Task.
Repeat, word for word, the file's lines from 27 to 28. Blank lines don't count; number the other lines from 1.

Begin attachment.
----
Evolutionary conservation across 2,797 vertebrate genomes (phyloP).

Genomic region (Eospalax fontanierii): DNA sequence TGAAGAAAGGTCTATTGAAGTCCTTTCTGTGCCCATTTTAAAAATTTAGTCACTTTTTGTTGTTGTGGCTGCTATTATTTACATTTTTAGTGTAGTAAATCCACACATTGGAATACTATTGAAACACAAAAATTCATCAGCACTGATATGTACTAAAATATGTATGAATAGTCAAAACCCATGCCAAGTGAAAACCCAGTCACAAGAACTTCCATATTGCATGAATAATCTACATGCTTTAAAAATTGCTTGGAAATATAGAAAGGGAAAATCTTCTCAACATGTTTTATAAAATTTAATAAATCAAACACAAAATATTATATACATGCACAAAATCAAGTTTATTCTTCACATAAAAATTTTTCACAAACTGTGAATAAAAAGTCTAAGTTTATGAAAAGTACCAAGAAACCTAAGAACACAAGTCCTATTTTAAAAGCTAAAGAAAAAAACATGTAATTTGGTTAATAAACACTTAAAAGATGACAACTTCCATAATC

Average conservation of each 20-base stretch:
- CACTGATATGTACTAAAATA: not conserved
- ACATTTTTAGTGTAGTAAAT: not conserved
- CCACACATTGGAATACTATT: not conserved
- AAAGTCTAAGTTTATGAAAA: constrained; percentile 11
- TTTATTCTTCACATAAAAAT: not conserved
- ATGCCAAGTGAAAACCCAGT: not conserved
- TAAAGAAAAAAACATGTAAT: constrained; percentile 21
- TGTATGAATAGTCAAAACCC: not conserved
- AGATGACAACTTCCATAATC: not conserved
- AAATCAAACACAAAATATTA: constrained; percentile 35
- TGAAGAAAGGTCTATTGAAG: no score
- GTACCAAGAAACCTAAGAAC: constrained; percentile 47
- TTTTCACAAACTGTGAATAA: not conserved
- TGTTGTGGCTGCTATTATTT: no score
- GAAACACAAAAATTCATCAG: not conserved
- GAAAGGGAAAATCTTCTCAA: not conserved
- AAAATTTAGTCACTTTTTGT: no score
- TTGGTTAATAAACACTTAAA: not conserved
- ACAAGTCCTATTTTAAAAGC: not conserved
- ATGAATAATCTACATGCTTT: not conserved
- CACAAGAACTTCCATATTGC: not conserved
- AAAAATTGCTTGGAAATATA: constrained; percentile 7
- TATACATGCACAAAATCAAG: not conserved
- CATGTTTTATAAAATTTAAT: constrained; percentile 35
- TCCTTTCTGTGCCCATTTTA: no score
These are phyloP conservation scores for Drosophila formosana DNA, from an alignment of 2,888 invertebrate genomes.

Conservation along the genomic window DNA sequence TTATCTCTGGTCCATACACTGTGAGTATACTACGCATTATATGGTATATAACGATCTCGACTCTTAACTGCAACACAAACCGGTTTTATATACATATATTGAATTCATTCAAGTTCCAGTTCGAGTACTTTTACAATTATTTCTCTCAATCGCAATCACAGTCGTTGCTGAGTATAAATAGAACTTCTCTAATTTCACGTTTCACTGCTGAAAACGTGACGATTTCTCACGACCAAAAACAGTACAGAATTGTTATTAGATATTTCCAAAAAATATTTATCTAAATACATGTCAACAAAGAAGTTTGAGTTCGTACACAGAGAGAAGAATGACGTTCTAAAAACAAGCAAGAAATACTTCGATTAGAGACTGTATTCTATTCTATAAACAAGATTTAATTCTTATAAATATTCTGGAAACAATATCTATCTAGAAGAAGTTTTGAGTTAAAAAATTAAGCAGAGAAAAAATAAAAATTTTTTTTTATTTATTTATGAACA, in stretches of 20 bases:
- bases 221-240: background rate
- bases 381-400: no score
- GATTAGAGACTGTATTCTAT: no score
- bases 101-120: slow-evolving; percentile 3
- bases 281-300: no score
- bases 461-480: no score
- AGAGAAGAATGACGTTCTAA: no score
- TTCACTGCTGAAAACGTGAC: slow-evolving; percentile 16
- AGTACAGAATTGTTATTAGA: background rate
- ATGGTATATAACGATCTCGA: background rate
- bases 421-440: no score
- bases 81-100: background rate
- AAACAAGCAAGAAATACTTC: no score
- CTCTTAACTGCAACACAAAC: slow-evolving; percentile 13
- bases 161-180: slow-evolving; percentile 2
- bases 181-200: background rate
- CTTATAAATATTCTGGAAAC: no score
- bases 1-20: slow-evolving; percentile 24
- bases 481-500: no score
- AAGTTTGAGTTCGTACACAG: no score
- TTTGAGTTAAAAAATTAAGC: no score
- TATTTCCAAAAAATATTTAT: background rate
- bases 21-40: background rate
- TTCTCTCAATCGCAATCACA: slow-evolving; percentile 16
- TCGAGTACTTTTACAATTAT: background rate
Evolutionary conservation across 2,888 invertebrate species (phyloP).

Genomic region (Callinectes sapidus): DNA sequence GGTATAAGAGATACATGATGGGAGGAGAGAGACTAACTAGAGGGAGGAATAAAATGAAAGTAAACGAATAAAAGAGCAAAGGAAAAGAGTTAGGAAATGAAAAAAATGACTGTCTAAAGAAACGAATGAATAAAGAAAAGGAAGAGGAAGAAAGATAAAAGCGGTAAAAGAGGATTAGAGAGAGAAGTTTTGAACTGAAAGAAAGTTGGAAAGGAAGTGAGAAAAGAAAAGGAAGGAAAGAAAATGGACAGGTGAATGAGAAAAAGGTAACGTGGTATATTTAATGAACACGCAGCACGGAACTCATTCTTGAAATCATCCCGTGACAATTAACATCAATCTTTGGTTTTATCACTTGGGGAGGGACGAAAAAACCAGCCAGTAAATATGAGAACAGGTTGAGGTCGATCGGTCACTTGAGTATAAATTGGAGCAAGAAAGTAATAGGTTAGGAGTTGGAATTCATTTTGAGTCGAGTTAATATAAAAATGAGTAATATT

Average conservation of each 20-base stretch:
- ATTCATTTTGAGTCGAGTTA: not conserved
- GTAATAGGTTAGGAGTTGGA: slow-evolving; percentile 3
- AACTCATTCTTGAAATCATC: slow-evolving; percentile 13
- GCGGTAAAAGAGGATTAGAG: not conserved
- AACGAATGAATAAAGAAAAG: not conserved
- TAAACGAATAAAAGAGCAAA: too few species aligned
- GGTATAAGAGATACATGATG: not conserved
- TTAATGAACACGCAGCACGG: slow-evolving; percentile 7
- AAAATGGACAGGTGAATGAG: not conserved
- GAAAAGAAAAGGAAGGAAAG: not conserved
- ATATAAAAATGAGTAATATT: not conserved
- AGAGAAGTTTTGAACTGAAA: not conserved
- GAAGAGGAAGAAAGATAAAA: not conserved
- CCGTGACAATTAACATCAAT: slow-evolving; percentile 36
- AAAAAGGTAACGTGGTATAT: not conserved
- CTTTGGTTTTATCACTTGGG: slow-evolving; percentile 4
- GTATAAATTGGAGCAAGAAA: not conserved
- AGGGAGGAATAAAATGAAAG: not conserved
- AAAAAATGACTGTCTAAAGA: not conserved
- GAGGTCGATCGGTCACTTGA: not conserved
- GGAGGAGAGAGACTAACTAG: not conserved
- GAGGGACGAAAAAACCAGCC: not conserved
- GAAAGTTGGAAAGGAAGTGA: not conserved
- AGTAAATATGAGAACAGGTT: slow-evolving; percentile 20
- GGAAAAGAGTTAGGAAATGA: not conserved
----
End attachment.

- CATGTTTTATAAAATTTAAT: constrained; percentile 35
- TCCTTTCTGTGCCCATTTTA: no score